The priest, a bald man with heavy-lidded eyes, wore red robes that, despite their color, could not hide the dark blood stains of his trade as a haruspex, one who gave divinations by viewing the entrails of sacrifices. Apicius handed the squawking goose to the priest, who sprinkled it with salted flour, poured a few drops of wine on its forehead, and said a blessing. He placed the goose in the copper bowl resting on a low side table and abruptly ended its cries with a quick slash across its neck and a push of the knife down its belly. Scarlet flooded the feathers and flowed into the bowl in a rush.
There was no struggle, which bode well for the divination. The haruspex rolled the goose over and pushed upon it until the entrails fell into a viscous mess in the bowl. I observed my new master, wishing I knew what thoughts were going through his mind. An ironlike smell wafted up from the bowl.
A few more cuts and the haruspex set the carcass into a second bowl off to the side. The goose meat was payment for his services. He pushed his hand through the goose guts, pulling aside intestines and organs. Last, the priest singled out the liver, heart, gizzard, and gall bladder. He turned each organ over in his hands, searching for spots and abnormalities by which he could discern the goddess’s wishes. As a cook I had seen the insides of hundreds of geese, but I still didn’t understand what a haruspex saw when he examined the blood and guts.
After many long minutes, Apicius was unable to take the priest’s silence any longer. “Well?” he asked as he twisted the thick gold wedding ring around his finger.
I was just as impatient. What if the divination said I was a terrible purchase? Would I be back on the slave block before the end of the afternoon?
The haruspex cocked his head at Apicius, one eyebrow raised. I imagined he had seen the same look in the eyes of the wealthy before. He cleared his throat. “The goddess Fortuna smiles upon you in some ways but, I fear, not in others.”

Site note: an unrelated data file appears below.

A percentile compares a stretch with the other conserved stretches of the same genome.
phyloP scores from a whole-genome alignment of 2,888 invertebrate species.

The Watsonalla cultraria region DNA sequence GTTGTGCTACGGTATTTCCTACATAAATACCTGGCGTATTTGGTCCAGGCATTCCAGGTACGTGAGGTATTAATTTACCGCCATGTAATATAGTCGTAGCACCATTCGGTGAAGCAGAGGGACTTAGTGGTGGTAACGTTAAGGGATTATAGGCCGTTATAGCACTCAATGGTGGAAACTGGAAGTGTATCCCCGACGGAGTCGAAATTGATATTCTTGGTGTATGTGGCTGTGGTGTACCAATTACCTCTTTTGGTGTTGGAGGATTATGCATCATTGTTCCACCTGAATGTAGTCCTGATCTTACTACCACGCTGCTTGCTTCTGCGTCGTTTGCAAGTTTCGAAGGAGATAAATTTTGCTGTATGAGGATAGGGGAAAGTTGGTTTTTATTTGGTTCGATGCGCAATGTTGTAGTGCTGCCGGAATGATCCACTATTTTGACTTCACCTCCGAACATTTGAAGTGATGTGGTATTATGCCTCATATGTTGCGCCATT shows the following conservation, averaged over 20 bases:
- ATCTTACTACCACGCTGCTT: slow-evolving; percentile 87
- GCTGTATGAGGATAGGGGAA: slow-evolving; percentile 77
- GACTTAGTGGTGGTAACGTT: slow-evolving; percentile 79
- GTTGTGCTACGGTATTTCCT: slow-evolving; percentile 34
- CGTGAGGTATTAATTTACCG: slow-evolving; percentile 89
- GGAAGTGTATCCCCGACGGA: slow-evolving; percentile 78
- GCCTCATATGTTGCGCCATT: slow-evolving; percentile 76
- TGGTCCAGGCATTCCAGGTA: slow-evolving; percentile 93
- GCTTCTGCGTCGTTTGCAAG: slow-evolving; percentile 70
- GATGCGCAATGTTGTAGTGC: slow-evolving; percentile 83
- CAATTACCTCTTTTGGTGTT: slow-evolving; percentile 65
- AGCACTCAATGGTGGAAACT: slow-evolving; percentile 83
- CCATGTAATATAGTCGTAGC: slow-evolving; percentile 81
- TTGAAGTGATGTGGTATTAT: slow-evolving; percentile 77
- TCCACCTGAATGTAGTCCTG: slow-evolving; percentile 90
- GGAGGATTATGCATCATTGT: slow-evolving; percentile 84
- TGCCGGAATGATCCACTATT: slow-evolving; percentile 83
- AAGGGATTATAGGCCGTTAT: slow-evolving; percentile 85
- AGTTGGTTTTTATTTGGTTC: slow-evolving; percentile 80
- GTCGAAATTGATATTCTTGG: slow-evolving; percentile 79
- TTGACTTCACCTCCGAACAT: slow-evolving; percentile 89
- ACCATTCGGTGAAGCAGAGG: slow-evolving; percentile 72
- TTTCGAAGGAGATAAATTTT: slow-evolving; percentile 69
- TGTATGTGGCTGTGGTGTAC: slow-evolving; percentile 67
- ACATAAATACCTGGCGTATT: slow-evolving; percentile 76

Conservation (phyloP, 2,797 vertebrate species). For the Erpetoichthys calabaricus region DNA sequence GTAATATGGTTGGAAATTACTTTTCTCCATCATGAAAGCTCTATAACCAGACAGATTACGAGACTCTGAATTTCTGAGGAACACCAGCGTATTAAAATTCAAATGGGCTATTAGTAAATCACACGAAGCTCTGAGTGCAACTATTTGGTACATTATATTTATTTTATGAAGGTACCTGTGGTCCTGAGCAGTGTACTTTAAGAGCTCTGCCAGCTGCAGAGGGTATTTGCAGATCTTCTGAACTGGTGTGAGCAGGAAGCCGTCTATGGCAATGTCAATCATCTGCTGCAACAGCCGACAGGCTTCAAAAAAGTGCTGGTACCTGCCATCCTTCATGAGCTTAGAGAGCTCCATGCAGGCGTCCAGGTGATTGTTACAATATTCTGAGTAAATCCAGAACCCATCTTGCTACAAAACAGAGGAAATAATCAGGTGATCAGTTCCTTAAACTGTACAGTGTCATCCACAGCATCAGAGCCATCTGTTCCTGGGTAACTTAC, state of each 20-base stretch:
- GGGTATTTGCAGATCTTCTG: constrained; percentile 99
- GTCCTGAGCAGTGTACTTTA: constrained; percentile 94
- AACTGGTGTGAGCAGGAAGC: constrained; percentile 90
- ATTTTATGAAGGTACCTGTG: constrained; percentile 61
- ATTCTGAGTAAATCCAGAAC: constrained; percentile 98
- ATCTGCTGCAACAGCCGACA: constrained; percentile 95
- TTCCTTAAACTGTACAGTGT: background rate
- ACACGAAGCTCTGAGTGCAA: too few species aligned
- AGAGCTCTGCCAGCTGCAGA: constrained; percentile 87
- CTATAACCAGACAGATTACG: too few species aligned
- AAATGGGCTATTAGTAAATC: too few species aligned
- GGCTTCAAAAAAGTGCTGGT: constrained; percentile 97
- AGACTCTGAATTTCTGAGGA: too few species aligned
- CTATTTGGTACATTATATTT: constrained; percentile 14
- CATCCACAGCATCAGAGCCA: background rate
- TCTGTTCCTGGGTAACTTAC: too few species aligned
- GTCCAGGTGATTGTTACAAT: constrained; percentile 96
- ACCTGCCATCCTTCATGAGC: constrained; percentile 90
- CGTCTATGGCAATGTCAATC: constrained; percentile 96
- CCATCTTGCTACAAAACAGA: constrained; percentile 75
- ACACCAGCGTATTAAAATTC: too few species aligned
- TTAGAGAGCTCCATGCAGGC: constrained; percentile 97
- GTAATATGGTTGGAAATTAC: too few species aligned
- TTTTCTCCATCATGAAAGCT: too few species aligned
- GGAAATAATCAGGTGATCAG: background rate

Apicius wiped his palms on the folds of his toga. I held my breath.
The priest pushed around the entrails. He lifted up the liver. It was larger than normal but very smooth. “In this I see a life of indulgence and prosperity. You will win many hearts and bring pleasure to many people. You will have much to love in your life.” He examined the gall bladder. It was swollen and no longer green as it should be, but a bright, angry red.
A whirring noise engulfed us as several hundred flapping pigeons swirled through the air. Apicius cursed. “Damn pigeons.” He glanced upward. “Perhaps I should have sought an augur to read the birds instead of a gut gazer.” I had to wonder as well; so many birds appearing at that moment must have great significance.
The priest didn’t look up. Apparently birds meant nothing to him unless they were sprawled open under his knife. He slashed the gall bladder open and pulled it apart with the tip of his blade. It was filled with hundreds of yellowish-orange pieces of gravel. He grimaced and my stomach lurched. What did he see?
“This is most unfortunate. A healthy liver and a rotten gall bladder. You will feel the blood of life mingling with the pang of death. Your good fortune will be as a disease throughout your life. The more you work toward success, the more your sky will darken.” The haruspex jabbed a fat finger toward a particularly large rock glistening with bile. Two larger pebbles stuck to its sides. “See that? Beware! For every success, greater failures will cluster to the sides.”
The priest ignored Apicius’s sharp intake of breath. He put the gall bladder aside and turned to the rest of the entrails. He lifted the gizzard, a double-bulbed organ, and cut it open carefully, exposing a cavity full of grass, rocks, and other debris. “Look here,” he said, pointing to a piece of rounded pale blue glass amid the slimy debris. “This means unusual judgment.”
“What do you mean?” Beads of sweat stood out on Apicius’s brow.
“It means that, ultimately, you will be judged in the Underworld by how our world and the world of the future perceive you.”
The haruspex picked up the bowl and turned away.
I felt sick—it had been a dismal fortune and surely Apicius was bound to march me right back to the slave trader.
“I see,” said Apicius, looking perplexed.
The statue of Fortuna glowed in the early-afternoon sunlight. Her eyes, painted blue, stared at me.
As he rose, Apicius repeated the priest’s words over and over in a whisper: “Judged in the Underworld by how the world sees me now and in the future.”